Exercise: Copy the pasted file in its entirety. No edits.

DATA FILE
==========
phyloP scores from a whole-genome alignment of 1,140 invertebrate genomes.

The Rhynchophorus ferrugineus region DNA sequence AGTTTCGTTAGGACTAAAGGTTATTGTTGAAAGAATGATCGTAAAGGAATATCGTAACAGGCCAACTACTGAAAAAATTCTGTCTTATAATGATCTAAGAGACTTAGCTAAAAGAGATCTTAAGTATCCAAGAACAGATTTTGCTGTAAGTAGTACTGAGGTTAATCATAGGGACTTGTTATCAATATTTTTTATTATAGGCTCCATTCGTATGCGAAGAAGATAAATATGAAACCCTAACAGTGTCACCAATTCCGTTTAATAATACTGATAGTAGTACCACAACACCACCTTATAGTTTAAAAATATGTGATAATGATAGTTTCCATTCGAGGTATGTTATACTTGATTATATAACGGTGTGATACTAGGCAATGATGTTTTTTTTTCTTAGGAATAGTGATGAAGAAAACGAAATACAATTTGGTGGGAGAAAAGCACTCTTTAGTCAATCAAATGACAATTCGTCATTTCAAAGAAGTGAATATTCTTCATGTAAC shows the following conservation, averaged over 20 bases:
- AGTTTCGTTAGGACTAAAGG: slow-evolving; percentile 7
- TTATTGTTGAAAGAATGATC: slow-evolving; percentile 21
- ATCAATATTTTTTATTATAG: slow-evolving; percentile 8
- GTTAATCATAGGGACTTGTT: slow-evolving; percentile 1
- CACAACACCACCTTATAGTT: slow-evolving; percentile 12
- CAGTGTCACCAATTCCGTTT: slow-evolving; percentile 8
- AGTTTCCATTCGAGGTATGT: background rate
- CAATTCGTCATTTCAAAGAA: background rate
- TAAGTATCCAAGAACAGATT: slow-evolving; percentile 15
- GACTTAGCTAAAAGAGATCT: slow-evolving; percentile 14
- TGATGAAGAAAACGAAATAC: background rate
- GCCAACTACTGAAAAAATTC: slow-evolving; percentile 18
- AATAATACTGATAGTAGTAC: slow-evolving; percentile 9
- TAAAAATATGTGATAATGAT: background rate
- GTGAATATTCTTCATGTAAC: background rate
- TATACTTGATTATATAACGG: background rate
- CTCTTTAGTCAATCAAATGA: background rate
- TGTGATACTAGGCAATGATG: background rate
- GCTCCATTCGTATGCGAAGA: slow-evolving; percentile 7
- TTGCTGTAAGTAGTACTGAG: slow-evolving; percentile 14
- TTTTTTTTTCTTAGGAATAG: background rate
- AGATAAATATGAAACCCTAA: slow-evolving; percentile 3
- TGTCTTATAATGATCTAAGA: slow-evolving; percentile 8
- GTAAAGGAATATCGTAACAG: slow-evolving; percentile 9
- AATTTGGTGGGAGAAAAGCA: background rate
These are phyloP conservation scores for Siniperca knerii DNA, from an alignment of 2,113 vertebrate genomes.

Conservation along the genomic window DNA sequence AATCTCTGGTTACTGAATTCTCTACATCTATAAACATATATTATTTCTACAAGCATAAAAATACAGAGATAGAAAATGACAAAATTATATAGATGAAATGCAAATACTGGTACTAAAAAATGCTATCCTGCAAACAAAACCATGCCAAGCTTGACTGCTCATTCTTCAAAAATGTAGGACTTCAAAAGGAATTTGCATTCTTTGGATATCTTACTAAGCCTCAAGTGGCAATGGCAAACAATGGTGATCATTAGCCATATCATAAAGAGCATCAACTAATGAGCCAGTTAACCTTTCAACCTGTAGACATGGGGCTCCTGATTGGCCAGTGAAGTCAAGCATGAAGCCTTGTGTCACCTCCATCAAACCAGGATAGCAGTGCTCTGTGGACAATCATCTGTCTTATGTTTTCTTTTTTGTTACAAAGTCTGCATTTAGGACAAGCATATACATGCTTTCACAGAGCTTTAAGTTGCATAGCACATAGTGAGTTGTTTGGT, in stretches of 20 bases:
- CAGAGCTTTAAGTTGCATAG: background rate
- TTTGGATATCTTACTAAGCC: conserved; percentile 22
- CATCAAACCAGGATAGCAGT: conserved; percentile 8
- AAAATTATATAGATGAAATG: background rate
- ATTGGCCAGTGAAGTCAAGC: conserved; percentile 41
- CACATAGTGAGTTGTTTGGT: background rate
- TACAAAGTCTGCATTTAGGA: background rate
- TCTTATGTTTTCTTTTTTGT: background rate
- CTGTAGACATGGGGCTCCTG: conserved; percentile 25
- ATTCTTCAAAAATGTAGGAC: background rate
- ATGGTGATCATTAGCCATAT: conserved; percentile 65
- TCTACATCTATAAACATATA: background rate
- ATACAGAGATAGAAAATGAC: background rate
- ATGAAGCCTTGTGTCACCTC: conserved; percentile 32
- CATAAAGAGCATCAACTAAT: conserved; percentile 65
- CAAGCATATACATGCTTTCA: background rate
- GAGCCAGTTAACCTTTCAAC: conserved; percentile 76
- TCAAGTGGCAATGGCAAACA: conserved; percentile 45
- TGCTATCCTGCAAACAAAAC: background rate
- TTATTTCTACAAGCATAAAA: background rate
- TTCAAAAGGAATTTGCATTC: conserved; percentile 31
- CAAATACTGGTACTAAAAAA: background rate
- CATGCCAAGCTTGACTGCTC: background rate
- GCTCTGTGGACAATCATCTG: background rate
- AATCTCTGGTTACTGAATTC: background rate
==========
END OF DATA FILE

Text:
phyloP scores from a whole-genome alignment of 1,140 invertebrate genomes.

The Rhynchophorus ferrugineus region DNA sequence AGTTTCGTTAGGACTAAAGGTTATTGTTGAAAGAATGATCGTAAAGGAATATCGTAACAGGCCAACTACTGAAAAAATTCTGTCTTATAATGATCTAAGAGACTTAGCTAAAAGAGATCTTAAGTATCCAAGAACAGATTTTGCTGTAAGTAGTACTGAGGTTAATCATAGGGACTTGTTATCAATATTTTTTATTATAGGCTCCATTCGTATGCGAAGAAGATAAATATGAAACCCTAACAGTGTCACCAATTCCGTTTAATAATACTGATAGTAGTACCACAACACCACCTTATAGTTTAAAAATATGTGATAATGATAGTTTCCATTCGAGGTATGTTATACTTGATTATATAACGGTGTGATACTAGGCAATGATGTTTTTTTTTCTTAGGAATAGTGATGAAGAAAACGAAATACAATTTGGTGGGAGAAAAGCACTCTTTAGTCAATCAAATGACAATTCGTCATTTCAAAGAAGTGAATATTCTTCATGTAAC shows the following conservation, averaged over 20 bases:
- AGTTTCGTTAGGACTAAAGG: slow-evolving; percentile 7
- TTATTGTTGAAAGAATGATC: slow-evolving; percentile 21
- ATCAATATTTTTTATTATAG: slow-evolving; percentile 8
- GTTAATCATAGGGACTTGTT: slow-evolving; percentile 1
- CACAACACCACCTTATAGTT: slow-evolving; percentile 12
- CAGTGTCACCAATTCCGTTT: slow-evolving; percentile 8
- AGTTTCCATTCGAGGTATGT: background rate
- CAATTCGTCATTTCAAAGAA: background rate
- TAAGTATCCAAGAACAGATT: slow-evolving; percentile 15
- GACTTAGCTAAAAGAGATCT: slow-evolving; percentile 14
- TGATGAAGAAAACGAAATAC: background rate
- GCCAACTACTGAAAAAATTC: slow-evolving; percentile 18
- AATAATACTGATAGTAGTAC: slow-evolving; percentile 9
- TAAAAATATGTGATAATGAT: background rate
- GTGAATATTCTTCATGTAAC: background rate
- TATACTTGATTATATAACGG: background rate
- CTCTTTAGTCAATCAAATGA: background rate
- TGTGATACTAGGCAATGATG: background rate
- GCTCCATTCGTATGCGAAGA: slow-evolving; percentile 7
- TTGCTGTAAGTAGTACTGAG: slow-evolving; percentile 14
- TTTTTTTTTCTTAGGAATAG: background rate
- AGATAAATATGAAACCCTAA: slow-evolving; percentile 3
- TGTCTTATAATGATCTAAGA: slow-evolving; percentile 8
- GTAAAGGAATATCGTAACAG: slow-evolving; percentile 9
- AATTTGGTGGGAGAAAAGCA: background rate
These are phyloP conservation scores for Siniperca knerii DNA, from an alignment of 2,113 vertebrate genomes.

Conservation along the genomic window DNA sequence AATCTCTGGTTACTGAATTCTCTACATCTATAAACATATATTATTTCTACAAGCATAAAAATACAGAGATAGAAAATGACAAAATTATATAGATGAAATGCAAATACTGGTACTAAAAAATGCTATCCTGCAAACAAAACCATGCCAAGCTTGACTGCTCATTCTTCAAAAATGTAGGACTTCAAAAGGAATTTGCATTCTTTGGATATCTTACTAAGCCTCAAGTGGCAATGGCAAACAATGGTGATCATTAGCCATATCATAAAGAGCATCAACTAATGAGCCAGTTAACCTTTCAACCTGTAGACATGGGGCTCCTGATTGGCCAGTGAAGTCAAGCATGAAGCCTTGTGTCACCTCCATCAAACCAGGATAGCAGTGCTCTGTGGACAATCATCTGTCTTATGTTTTCTTTTTTGTTACAAAGTCTGCATTTAGGACAAGCATATACATGCTTTCACAGAGCTTTAAGTTGCATAGCACATAGTGAGTTGTTTGGT, in stretches of 20 bases:
- CAGAGCTTTAAGTTGCATAG: background rate
- TTTGGATATCTTACTAAGCC: conserved; percentile 22
- CATCAAACCAGGATAGCAGT: conserved; percentile 8
- AAAATTATATAGATGAAATG: background rate
- ATTGGCCAGTGAAGTCAAGC: conserved; percentile 41
- CACATAGTGAGTTGTTTGGT: background rate
- TACAAAGTCTGCATTTAGGA: background rate
- TCTTATGTTTTCTTTTTTGT: background rate
- CTGTAGACATGGGGCTCCTG: conserved; percentile 25
- ATTCTTCAAAAATGTAGGAC: background rate
- ATGGTGATCATTAGCCATAT: conserved; percentile 65
- TCTACATCTATAAACATATA: background rate
- ATACAGAGATAGAAAATGAC: background rate
- ATGAAGCCTTGTGTCACCTC: conserved; percentile 32
- CATAAAGAGCATCAACTAAT: conserved; percentile 65
- CAAGCATATACATGCTTTCA: background rate
- GAGCCAGTTAACCTTTCAAC: conserved; percentile 76
- TCAAGTGGCAATGGCAAACA: conserved; percentile 45
- TGCTATCCTGCAAACAAAAC: background rate
- TTATTTCTACAAGCATAAAA: background rate
- TTCAAAAGGAATTTGCATTC: conserved; percentile 31
- CAAATACTGGTACTAAAAAA: background rate
- CATGCCAAGCTTGACTGCTC: background rate
- GCTCTGTGGACAATCATCTG: background rate
- AATCTCTGGTTACTGAATTC: background rate